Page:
Eric Henning


***

-- Edited by nomadwilly at 00:20, 2008-12-21
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Old 12-21-2008, 07:41 AM   #78
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RE: Why semi-displacement (or semi-planing)?

An important downside of a Nordhavn is their inability to move "fast" while being efficient. The upside on the efficiency scale for a Dashew design is their ability to move "fast." As FF noted many posts ago, narrow is good. Fast is the extra 150 miles per day*one can make on a bluewater trip. The world's weather systems can safely be avoided with that advantage. Nordhavn logs are replete with the big weather they encountered. MV Windhorse logs are replete with the big weather they avoided.

But most would not like the narrow Dashew design as it does fit with coastal cruising. For the coastal cruising 95% of which we all do, beam is good ie spacious and fits in normal slips. So why does a wide Selene not equal a wide Nordhavn? Too big an engine and too small a tank(s). I'd of thought Howard Chen et al would have that figured out by now.
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Old 12-21-2008, 08:09 AM   #79
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RE: Why semi-displacement (or semi-planing)?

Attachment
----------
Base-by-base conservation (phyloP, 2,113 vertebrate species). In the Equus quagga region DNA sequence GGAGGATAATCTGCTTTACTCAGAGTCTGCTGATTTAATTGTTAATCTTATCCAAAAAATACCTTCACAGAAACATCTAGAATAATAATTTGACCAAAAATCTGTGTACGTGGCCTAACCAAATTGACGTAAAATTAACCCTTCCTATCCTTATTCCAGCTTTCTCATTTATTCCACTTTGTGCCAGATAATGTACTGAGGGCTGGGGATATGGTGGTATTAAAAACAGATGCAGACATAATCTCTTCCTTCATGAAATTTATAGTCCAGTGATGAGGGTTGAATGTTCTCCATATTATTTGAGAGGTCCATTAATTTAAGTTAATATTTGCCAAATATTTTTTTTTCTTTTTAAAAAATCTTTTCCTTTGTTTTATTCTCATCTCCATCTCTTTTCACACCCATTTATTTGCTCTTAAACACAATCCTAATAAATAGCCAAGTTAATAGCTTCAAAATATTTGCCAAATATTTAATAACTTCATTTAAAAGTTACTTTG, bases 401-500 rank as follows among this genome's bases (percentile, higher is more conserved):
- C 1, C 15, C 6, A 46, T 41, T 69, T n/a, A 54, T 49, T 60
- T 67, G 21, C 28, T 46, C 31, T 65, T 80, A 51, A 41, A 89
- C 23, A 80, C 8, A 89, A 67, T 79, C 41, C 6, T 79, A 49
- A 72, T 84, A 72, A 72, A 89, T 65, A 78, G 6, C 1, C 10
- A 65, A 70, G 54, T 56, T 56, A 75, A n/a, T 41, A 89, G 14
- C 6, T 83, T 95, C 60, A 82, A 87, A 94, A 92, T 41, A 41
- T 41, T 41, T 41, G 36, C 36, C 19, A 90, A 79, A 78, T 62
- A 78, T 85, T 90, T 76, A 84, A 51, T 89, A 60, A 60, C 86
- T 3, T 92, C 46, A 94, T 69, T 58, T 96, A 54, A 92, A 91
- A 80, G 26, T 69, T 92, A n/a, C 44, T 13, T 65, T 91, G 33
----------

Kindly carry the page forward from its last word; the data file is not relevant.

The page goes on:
" As FF noted many posts ago, narrow is good. Fast is the extra 150 miles per day one can make on a bluewater trip."

GOOD is as always subjective, if speed has value skinny & light is the winner.

But "efficency" can also mean miving the most goodies with the least fuel.

At low speeds , under SL 1 skin friction is most of the resistance , the less the better.

A beach ball would have the least skin resistance for any given weight , but it looks too like a Bayliner for my taste.

For most folks the biggest concern is cost per mile cruised , with speed a lesser concern.

The interesting part is when one stats to play with the numbers .

Would it be more fun to travel at 18K at $10.00 an hour in a comfortable minimal boat , or wallow along for $10.00 an hour in a party barge at 5K ?

NO question the party barge will be more acomidating at dockside , but the vast volume has little use , and could be dangerous underway.

You pays your money and,,,,,

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Old 12-22-2008, 12:53 AM   #80
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RE: Why semi-displacement (or semi-planing)?

Sloboat,

Seems I have a nose for engineers eh ? I'll take back the too many variables issue ( mostly ) but I still am sure FD is at least two times as efficent as SD and probably more. A 500K home is a world different than one for 1 million. I agree with your page 4 post that there is much room for improvment of efficency in present SD hulls. The majority of improvement will probably not be rocket stuff but simply reducing beam at the WL and reducing displacement. Looking at the boats of the teens and twenties will be great food for developement.*
My boat is so frozen in the ice it won't budge at half*throttle!